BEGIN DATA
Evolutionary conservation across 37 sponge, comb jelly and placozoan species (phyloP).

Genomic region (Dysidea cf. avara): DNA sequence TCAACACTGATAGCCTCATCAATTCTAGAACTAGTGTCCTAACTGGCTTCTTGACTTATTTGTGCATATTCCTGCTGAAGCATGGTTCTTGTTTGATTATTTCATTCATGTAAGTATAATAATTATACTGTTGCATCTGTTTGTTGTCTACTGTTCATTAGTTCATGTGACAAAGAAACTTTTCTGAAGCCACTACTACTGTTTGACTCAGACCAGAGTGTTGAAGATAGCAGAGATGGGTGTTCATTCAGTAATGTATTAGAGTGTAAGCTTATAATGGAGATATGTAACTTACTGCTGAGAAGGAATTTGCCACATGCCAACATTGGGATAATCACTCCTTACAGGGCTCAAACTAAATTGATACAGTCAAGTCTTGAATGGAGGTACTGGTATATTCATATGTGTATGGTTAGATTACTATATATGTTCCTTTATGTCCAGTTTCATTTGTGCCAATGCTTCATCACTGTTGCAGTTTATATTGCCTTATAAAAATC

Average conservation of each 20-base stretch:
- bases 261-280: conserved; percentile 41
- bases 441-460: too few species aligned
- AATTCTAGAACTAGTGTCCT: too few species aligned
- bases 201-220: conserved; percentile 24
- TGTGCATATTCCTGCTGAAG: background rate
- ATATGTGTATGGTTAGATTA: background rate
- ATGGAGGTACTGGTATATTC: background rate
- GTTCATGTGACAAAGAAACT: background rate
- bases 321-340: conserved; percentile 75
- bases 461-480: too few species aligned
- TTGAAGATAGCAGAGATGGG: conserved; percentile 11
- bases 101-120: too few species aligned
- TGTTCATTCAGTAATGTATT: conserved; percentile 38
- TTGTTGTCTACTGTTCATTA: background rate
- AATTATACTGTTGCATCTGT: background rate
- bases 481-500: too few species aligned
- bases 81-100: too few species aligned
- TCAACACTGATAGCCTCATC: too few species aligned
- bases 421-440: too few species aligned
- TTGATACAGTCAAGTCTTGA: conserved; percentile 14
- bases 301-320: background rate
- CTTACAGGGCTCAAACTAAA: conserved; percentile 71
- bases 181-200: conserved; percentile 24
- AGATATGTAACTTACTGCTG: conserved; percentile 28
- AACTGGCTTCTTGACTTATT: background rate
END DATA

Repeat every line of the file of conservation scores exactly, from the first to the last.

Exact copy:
Evolutionary conservation across 37 sponge, comb jelly and placozoan species (phyloP).

Genomic region (Dysidea cf. avara): DNA sequence TCAACACTGATAGCCTCATCAATTCTAGAACTAGTGTCCTAACTGGCTTCTTGACTTATTTGTGCATATTCCTGCTGAAGCATGGTTCTTGTTTGATTATTTCATTCATGTAAGTATAATAATTATACTGTTGCATCTGTTTGTTGTCTACTGTTCATTAGTTCATGTGACAAAGAAACTTTTCTGAAGCCACTACTACTGTTTGACTCAGACCAGAGTGTTGAAGATAGCAGAGATGGGTGTTCATTCAGTAATGTATTAGAGTGTAAGCTTATAATGGAGATATGTAACTTACTGCTGAGAAGGAATTTGCCACATGCCAACATTGGGATAATCACTCCTTACAGGGCTCAAACTAAATTGATACAGTCAAGTCTTGAATGGAGGTACTGGTATATTCATATGTGTATGGTTAGATTACTATATATGTTCCTTTATGTCCAGTTTCATTTGTGCCAATGCTTCATCACTGTTGCAGTTTATATTGCCTTATAAAAATC

Average conservation of each 20-base stretch:
- bases 261-280: conserved; percentile 41
- bases 441-460: too few species aligned
- AATTCTAGAACTAGTGTCCT: too few species aligned
- bases 201-220: conserved; percentile 24
- TGTGCATATTCCTGCTGAAG: background rate
- ATATGTGTATGGTTAGATTA: background rate
- ATGGAGGTACTGGTATATTC: background rate
- GTTCATGTGACAAAGAAACT: background rate
- bases 321-340: conserved; percentile 75
- bases 461-480: too few species aligned
- TTGAAGATAGCAGAGATGGG: conserved; percentile 11
- bases 101-120: too few species aligned
- TGTTCATTCAGTAATGTATT: conserved; percentile 38
- TTGTTGTCTACTGTTCATTA: background rate
- AATTATACTGTTGCATCTGT: background rate
- bases 481-500: too few species aligned
- bases 81-100: too few species aligned
- TCAACACTGATAGCCTCATC: too few species aligned
- bases 421-440: too few species aligned
- TTGATACAGTCAAGTCTTGA: conserved; percentile 14
- bases 301-320: background rate
- CTTACAGGGCTCAAACTAAA: conserved; percentile 71
- bases 181-200: conserved; percentile 24
- AGATATGTAACTTACTGCTG: conserved; percentile 28
- AACTGGCTTCTTGACTTATT: background rate